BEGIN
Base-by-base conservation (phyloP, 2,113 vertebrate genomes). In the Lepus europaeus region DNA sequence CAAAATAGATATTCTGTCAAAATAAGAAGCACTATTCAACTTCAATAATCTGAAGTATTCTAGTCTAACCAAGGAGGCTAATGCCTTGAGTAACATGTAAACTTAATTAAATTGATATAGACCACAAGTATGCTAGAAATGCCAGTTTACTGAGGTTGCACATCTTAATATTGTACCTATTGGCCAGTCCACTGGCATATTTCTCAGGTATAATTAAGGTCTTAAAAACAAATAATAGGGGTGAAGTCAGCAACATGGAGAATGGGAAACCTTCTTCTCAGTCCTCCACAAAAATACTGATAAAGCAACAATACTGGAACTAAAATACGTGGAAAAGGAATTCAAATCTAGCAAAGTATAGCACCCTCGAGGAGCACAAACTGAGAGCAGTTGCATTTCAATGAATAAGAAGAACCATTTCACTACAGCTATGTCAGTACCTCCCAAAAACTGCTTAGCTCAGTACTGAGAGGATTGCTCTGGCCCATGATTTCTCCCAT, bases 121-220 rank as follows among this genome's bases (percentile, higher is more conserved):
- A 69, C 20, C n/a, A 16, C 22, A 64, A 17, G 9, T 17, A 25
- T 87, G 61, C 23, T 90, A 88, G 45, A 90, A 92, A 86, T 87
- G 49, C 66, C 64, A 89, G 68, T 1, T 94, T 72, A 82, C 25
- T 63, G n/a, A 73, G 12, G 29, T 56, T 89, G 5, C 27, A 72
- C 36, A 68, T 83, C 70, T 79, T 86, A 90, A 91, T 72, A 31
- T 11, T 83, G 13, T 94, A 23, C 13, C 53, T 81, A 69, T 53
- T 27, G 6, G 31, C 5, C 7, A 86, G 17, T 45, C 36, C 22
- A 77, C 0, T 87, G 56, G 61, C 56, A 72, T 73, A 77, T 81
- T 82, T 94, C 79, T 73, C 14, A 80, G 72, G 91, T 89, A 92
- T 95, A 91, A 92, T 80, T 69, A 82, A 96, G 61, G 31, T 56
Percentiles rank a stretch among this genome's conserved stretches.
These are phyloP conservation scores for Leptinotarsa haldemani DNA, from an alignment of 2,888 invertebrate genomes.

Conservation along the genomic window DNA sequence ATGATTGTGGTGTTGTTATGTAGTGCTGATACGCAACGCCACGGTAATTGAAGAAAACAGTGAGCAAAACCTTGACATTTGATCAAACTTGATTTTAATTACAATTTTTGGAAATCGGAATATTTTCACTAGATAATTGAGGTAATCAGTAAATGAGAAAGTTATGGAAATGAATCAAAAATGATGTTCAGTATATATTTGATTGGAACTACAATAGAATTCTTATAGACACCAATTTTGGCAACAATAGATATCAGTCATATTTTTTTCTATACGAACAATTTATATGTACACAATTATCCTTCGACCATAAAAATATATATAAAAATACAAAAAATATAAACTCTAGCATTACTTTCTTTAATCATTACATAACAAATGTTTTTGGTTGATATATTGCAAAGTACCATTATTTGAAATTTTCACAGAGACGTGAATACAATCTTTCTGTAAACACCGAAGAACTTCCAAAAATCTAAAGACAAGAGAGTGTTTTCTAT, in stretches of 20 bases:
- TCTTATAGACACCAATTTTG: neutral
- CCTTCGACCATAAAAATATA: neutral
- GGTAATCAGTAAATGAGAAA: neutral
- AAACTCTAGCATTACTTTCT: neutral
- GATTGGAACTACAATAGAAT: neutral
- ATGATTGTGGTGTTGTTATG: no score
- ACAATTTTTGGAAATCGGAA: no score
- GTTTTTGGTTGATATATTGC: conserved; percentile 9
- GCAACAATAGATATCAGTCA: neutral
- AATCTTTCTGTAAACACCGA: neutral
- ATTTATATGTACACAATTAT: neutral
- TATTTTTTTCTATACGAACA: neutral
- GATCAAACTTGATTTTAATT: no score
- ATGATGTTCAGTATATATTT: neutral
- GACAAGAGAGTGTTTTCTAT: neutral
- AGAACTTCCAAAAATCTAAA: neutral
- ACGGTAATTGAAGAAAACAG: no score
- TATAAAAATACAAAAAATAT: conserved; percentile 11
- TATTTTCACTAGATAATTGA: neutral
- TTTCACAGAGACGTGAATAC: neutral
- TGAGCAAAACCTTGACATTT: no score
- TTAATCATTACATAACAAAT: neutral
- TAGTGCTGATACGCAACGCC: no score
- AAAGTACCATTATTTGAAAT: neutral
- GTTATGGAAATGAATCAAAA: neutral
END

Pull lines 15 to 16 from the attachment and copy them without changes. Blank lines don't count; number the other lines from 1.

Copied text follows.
- TCTTATAGACACCAATTTTG: neutral
- CCTTCGACCATAAAAATATA: neutral